ATLANTA ― Brentuximab vedotin (Adcetris, Seattle Genetics) has already made an impact on the management of relapsed/refractory Hodgkin's lymphoma (r/r HL), but now it looks poised to be used earlier in the disease course.
Data from the ECHELON-1 study, reported here at a plenary session of the American Society of Hematology (ASH) 2017 Annual Meeting, suggest that the drug can be integrated into the frontline management of patients with advanced HL.
Patients with stage III or IV HL who received frontline therapy with brentuximab vedotin in combination with a three-drug chemotherapy regimen (AVD: doxorubicin, vinblastine, and dacarbazine) were found to have a 23% significantly reduced risk for progression, death, or the need for additional therapy, compared with those who received the standard four-drug regimen (ABVD: doxorubicin, bleomycin, vinblastine, and dacarbazine).
"The study results represent the first successful effort in more than 30 years to improve outcomes of first-line treatment in patients with advanced HL without escalating the toxicity of the chemotherapy to unacceptable levels," said lead study author Joseph M. Connors, MD, clinical director of the British Columbia Cancer Agency Center for Lymphoid Cancer in Vancouver, Canada, in an ASH news release.
"We expect ABVD to cure about three quarters of patients ― which means, of course, that one quarter will not be cured," Dr Connors explained. "In this study, we've been able to significantly reduce that rate of treatment failure. If this new regimen is widely adopted, it will change first-line treatment of advanced HL," he said.
To coincide with its ASH presentation, ECHELON-1 was simultaneously published online December 10 in the New England Journal of Medicine.
Questions About the Study
However, an expert who was approached for comment had several questions about the study. Nadia Khan, MD, of the Lymphoma and CLL Cancer Translational Research Disease Group at the Fox Chase Cancer Center in Philadelphia, Pennsylvania, told Medscape Medical News that this study was set up to eliminate the toxicity of bleomycin from the ABVD regimen, which is already done in clinical practice. "Due to pulmonary toxicity, bleomycin is an agent that we will be happy to forgo whenever possible," she said.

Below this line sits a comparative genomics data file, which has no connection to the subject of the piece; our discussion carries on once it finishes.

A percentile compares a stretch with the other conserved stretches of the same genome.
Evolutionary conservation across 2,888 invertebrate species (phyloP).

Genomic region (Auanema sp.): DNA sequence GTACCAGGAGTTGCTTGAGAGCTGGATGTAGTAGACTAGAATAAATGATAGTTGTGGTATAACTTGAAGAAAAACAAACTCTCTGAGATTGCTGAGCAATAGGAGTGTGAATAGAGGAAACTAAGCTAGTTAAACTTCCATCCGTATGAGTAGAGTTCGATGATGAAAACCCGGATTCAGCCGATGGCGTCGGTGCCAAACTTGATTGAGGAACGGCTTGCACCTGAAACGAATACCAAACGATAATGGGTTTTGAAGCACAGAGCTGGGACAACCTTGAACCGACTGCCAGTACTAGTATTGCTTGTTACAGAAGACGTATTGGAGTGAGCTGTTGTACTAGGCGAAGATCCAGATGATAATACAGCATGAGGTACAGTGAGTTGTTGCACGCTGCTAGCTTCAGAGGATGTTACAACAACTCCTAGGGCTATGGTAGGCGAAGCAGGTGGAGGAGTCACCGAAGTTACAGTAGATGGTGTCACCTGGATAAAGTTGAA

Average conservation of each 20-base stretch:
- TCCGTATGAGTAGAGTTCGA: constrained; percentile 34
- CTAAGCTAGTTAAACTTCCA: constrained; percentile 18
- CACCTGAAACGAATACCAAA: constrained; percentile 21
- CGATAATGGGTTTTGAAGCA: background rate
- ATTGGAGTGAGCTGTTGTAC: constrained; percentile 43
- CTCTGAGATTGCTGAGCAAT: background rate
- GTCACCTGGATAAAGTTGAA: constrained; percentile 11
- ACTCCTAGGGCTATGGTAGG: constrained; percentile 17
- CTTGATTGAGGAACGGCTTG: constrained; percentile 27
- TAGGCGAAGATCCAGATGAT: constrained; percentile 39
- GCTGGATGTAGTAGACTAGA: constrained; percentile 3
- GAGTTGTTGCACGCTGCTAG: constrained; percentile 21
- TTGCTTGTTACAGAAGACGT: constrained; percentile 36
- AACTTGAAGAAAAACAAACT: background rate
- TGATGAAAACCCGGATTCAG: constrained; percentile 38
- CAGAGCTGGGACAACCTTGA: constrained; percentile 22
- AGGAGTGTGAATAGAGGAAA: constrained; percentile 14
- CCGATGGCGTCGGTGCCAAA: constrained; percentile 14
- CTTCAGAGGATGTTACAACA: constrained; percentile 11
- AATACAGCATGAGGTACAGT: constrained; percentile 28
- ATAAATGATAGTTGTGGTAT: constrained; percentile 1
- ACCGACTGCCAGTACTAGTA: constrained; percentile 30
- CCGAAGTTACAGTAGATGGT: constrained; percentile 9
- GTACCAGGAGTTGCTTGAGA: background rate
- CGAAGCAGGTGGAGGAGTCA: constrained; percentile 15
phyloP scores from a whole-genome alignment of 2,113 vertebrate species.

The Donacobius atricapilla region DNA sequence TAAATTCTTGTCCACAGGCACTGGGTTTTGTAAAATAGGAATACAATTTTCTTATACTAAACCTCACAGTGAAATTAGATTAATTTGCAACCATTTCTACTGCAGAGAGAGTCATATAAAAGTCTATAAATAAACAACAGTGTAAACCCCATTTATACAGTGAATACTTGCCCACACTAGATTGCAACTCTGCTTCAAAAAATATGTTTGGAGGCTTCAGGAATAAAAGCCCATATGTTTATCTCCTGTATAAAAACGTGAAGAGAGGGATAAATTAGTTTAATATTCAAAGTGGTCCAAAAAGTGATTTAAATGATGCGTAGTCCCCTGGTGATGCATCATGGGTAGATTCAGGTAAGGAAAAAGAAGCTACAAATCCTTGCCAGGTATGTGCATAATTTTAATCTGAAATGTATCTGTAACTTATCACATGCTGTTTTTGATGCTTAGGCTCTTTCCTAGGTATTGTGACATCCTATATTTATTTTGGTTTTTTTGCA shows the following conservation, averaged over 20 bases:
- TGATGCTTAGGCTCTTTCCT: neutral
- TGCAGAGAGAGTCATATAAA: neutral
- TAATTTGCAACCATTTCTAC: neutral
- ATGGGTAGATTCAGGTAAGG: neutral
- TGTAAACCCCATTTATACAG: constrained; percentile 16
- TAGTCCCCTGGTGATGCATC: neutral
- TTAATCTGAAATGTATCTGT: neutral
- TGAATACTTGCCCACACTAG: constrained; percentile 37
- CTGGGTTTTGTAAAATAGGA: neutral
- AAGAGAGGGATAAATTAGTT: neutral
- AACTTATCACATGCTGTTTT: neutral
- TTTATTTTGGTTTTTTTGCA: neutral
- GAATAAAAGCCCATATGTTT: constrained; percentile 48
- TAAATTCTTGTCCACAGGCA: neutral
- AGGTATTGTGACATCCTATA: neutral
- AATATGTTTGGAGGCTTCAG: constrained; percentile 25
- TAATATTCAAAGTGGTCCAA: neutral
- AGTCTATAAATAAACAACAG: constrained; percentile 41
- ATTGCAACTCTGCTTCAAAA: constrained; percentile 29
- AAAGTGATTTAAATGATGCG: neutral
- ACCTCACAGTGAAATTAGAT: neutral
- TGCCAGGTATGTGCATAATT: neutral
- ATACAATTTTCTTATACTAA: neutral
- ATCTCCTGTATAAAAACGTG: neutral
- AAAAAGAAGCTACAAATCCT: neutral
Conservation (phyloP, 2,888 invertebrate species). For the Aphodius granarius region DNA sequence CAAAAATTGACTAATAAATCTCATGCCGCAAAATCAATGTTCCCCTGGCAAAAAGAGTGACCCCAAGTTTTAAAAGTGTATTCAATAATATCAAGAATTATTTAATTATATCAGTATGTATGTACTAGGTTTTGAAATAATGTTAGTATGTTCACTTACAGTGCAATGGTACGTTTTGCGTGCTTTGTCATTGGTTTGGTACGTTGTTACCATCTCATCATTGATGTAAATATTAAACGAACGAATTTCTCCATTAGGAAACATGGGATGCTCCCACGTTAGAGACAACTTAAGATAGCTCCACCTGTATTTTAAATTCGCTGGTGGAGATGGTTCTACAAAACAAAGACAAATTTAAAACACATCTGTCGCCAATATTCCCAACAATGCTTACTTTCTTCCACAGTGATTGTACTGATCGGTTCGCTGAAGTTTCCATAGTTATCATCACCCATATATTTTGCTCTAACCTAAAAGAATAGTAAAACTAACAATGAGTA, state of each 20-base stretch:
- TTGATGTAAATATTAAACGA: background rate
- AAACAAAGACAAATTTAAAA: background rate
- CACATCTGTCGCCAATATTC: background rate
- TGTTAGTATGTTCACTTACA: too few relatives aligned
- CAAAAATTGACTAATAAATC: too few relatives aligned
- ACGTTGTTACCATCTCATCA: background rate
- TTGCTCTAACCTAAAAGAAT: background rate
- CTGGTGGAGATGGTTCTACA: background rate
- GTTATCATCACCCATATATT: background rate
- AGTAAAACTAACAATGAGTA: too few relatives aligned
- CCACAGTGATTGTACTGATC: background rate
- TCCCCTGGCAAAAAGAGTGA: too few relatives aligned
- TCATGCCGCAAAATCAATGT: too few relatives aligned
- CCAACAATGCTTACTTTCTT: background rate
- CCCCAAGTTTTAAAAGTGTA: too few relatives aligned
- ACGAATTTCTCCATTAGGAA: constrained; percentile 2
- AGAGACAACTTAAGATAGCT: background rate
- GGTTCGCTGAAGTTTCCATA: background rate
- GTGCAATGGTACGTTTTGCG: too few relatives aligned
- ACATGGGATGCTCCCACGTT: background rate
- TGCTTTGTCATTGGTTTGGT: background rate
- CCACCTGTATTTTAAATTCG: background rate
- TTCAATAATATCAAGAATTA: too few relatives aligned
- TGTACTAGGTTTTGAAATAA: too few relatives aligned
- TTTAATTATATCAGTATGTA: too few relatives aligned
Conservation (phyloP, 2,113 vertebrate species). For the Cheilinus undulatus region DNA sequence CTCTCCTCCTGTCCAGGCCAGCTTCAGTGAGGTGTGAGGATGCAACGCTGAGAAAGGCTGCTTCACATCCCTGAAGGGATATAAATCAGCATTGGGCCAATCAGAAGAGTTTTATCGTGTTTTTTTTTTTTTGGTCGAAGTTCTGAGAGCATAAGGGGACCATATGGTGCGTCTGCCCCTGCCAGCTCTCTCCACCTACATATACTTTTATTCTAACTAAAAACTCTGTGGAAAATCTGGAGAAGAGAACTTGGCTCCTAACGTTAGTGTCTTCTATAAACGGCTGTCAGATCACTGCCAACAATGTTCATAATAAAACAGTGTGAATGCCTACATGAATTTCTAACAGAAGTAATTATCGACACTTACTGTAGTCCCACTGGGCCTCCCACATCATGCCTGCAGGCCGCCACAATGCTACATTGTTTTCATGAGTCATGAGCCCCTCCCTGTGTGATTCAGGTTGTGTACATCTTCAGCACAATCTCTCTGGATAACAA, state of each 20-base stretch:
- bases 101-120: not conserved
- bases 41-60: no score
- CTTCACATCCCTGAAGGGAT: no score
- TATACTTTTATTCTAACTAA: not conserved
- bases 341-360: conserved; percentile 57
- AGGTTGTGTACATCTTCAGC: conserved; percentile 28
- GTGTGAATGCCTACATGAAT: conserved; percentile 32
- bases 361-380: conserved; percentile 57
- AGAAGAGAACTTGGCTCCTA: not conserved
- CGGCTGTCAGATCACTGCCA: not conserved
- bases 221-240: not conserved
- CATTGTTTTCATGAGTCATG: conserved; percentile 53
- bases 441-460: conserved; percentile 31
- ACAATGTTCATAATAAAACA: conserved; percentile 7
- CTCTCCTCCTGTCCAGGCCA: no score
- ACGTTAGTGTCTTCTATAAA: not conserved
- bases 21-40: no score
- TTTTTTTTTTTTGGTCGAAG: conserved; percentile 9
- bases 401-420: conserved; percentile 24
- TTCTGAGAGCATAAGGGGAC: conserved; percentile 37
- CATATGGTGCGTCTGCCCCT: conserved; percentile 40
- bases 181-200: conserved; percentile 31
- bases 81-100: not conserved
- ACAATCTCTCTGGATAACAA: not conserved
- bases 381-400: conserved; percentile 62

Dr Khan pointed out that the current clinical management of HL is guided by the results of an interim PET scan after two cycles of ABVD. "Eighty percent of patients will have a negative interim PET result at this point," she said. These patients then receive four subsequent cycles of AVD ― without bleomycin.
She explained that this management approach was prompted by results from the RATHL trial (Response-Adapted Therapy for Advanced Hodgkin Lymphoma), in which patients for whom bleomycin was withheld after a negative interim PET scan were found to retain clinical benefits with reduced toxicity.
Dr Khan had other questions: Does the brentuximab + AVD regimen improve the cure rate? She also echoed a concern that was raised by an attendee at the Q&A session following the presentation. In the clinical management of r/r HL, brentuximab vedotin is a go-to therapy. It is used in the salvage setting and as bridge to transplant. If brentuximab vedotin is used up front, will clinicians still be able to use it in the salvage setting or as bridge therapy? Currently, there are no answers to these questions, Dr Khan explained.
In his introductory remarks at the plenary session, George P. Canellos, MD, of the Dana-Farber Cancer Institute in Boston, Massachusetts, summarized the impressive results seen with brentuximab in r/r HL. He noted that of the many regimens that have been tried in an attempt to improve the results seen with the current standard of care, ABVD, none has led to an improvement in overall survival.
Dr Canellos indicated that in comparing a new regimen with ABVD, several points need to be addressed: overall survival, duration of follow-up, toxicity, and cost, which includes not only the cost of the drug but also the cost of all the supportive care that is needed.
At the Q&A session, cost was also of concern. One attendee questioned whether the data justify the cost of a new drug, which will be more than $100,000. In contrast, the cost of ABVD is $4000. Dr Connors said those questions need to be addressed in a pharmacoeconomic analysis after the efficacy of the regimen is established.